Charles Molesworth: On "Riprap"

If we look at the end of the title poem of Riprap, we can see that Snyder does not offer his dense images as only blocks or stones, thrown into the poem with a longed-for palpability in order to combat sensory drift or imprecision. Rather, the density of words and things contains a kind of impacted or solidified energy as well as a merely material dimension. This energized aspect of the "cobble" of rocklike words defines the mind's power to move from one solid place to another, both creating and exploring a field of awareness for itself. Snyder introduces another, ancillary comparison to clarify the mountaineer's "riprap"--one of "worlds like an endless / four-dimensional / Game of Go." This is a Japanese game much like the American child's hopscotch, where a rock or heavy object is thrown to determine the possibility and order of movement. The game utilizes a combination of will and accident, and it tests the limits of both by bringing them into play with one another. Likewise with the mind, or at least the mind as it is structured and reflected in and through the poem, for the mind creates a field of forces, rather than striving for a fixed object or floundering in unobjectified process. Here is how "Riprap" ends:

In the thin loam, each rock a word

    a creek-washed stone

Granite: ingrained

    with torment of fire and weight

Crystal and sediment linked hot

    All change, in thoughts,

As well as things.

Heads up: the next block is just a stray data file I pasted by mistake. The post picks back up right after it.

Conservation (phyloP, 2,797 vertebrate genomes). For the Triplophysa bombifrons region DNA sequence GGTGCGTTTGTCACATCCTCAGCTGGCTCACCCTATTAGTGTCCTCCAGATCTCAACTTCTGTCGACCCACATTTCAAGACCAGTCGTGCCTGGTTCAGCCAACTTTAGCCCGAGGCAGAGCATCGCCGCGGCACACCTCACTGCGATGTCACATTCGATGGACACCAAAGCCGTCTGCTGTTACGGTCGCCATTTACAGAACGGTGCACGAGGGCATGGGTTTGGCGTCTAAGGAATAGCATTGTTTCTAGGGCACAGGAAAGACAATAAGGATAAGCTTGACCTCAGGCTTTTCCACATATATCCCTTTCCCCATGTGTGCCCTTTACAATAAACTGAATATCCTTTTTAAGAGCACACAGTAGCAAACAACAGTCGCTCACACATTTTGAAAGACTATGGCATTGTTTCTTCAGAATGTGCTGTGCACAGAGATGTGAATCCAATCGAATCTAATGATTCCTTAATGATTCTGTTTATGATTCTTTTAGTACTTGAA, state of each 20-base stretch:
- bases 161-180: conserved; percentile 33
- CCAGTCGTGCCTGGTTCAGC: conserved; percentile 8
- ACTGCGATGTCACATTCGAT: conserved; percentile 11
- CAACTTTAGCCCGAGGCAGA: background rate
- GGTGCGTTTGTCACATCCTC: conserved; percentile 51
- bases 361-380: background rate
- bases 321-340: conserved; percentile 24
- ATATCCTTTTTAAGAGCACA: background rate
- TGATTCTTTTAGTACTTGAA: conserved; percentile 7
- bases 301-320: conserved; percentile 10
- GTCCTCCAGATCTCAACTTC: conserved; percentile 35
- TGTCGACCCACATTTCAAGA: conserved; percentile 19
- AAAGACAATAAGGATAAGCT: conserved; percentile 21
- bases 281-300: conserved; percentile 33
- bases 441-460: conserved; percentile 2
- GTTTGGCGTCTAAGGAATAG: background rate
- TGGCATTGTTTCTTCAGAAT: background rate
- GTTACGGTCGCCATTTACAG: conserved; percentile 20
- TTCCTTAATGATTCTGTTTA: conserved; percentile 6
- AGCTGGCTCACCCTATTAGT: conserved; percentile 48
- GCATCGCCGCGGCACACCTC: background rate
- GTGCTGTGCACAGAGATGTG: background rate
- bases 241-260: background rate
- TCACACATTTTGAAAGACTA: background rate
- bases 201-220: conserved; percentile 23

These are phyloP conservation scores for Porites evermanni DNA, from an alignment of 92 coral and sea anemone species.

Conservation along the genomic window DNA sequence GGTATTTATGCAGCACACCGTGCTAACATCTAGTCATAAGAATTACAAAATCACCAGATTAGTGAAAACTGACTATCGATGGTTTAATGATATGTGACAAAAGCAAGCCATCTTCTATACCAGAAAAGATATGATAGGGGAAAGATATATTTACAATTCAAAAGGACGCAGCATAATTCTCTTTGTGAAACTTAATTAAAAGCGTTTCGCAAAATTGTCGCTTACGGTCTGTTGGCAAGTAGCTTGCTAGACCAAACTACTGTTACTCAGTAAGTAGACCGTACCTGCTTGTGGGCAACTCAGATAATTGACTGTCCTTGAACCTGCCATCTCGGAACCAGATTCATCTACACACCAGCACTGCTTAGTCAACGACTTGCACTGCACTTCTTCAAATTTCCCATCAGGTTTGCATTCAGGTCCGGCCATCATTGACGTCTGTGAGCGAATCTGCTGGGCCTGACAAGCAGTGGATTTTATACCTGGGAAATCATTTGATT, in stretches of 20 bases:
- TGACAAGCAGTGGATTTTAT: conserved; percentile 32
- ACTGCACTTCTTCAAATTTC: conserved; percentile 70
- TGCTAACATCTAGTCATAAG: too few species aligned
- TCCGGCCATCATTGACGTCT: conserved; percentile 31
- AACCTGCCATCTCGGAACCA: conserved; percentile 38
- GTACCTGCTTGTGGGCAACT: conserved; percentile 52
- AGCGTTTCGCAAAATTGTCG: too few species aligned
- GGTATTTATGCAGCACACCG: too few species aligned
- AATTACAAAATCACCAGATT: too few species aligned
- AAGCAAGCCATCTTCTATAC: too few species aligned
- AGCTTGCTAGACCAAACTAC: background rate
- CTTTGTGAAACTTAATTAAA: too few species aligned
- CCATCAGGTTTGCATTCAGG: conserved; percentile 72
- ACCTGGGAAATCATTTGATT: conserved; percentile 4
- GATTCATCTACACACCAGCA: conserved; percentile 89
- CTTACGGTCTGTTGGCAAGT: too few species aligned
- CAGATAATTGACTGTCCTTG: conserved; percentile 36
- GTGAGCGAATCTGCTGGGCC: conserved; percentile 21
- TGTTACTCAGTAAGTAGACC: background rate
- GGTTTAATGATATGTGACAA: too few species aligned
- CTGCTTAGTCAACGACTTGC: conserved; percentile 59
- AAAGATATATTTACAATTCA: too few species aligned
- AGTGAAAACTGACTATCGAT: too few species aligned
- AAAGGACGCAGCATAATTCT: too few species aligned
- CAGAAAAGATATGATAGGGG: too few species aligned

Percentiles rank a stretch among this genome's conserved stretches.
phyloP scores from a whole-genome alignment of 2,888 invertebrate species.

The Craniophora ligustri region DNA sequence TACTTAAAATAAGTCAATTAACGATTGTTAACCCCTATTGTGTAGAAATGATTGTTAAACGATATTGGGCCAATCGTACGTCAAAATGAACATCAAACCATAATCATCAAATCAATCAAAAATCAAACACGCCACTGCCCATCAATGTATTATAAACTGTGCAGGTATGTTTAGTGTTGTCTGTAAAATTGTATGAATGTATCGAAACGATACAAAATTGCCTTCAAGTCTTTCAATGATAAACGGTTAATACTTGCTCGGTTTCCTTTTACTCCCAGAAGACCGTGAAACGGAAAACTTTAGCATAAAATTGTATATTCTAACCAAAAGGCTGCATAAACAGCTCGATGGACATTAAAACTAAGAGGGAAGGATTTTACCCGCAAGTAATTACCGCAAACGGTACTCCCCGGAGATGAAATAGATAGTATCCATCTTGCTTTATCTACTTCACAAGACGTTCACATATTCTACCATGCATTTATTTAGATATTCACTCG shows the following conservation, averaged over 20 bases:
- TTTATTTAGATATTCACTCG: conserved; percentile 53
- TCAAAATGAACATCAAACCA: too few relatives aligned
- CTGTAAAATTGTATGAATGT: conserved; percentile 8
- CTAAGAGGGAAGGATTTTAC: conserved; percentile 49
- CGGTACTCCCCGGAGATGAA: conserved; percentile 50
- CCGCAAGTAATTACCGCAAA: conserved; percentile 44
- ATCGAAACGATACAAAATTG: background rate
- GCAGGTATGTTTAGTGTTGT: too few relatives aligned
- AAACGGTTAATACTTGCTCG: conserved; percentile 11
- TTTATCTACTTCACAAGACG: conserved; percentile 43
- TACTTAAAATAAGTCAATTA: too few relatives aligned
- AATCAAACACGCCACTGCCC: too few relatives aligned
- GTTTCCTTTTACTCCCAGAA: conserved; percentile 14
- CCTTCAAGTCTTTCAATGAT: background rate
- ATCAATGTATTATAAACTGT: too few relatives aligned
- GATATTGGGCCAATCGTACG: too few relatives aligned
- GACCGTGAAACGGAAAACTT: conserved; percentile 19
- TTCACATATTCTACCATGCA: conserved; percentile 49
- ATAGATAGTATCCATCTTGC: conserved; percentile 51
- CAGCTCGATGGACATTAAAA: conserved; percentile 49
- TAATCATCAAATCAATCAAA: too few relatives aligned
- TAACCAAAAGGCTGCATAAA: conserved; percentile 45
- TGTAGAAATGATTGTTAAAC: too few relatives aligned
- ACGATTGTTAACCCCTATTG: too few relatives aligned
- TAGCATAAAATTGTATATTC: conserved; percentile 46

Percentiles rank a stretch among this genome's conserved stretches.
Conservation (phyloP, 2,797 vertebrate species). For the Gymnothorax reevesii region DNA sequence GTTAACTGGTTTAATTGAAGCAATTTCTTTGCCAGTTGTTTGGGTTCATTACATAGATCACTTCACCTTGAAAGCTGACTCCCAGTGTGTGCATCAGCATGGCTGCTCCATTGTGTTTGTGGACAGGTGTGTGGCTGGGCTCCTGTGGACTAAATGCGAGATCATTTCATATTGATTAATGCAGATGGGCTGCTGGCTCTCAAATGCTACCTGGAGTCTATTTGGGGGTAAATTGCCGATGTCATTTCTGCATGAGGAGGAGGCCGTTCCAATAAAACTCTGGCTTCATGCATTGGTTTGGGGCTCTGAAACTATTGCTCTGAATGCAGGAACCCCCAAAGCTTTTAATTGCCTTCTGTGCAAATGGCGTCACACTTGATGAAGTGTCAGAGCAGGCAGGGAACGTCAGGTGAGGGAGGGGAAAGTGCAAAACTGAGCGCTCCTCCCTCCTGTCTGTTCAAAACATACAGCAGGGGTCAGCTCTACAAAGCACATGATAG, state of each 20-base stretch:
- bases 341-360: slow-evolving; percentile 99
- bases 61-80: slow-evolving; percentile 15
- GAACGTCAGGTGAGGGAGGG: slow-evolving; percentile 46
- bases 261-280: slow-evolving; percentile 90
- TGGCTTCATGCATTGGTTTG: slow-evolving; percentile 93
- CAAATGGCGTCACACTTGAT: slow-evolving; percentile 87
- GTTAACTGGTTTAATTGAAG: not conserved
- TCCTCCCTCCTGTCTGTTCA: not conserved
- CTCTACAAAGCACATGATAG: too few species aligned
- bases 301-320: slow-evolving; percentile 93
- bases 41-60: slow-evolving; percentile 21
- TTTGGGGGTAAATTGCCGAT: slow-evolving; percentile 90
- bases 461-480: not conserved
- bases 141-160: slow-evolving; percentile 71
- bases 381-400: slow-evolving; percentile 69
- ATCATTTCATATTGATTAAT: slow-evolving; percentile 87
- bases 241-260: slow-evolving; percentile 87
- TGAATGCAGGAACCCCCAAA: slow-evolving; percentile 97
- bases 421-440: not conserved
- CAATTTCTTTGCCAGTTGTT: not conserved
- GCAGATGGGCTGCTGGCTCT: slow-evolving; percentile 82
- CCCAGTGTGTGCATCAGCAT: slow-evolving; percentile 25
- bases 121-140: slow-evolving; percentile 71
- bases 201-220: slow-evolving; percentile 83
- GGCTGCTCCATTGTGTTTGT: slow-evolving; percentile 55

The mental world and the object world are places of constant change, where an apparently granitic solidity conceals a process of flux and even "torment." So the objectivism of Snyder should never be understood as a lapidary poetic, or a static building of mosaic patterns, but rather as a "trail" of cobbled stones that leads to a higher state. Yet the higher state is impossible to reach without the very dense and lithic underpinning of close observation. "No visionary without the visual" might be a way of summarizing it.

The habits of mind that Snyder exhibits in dealing with the natural world, and the grammar of understanding that these habits generate and are supported by, are, as I've suggested, analogous to those he uses for the social world. His utopia remains a place of social bonds and values that work in an immanent way, unsanctioned by any larger theological order.

Details

Criticism Overview
Title Charles Molesworth: On "Riprap" Type of Content Criticism
Criticism Author Charles Molesworth Criticism Target Gary Snyder
Criticism Type Poet Originally Posted 21 May 2020
Publication Status Excerpted Criticism Publication Gary Snyder: Poetry and the Real’s Work
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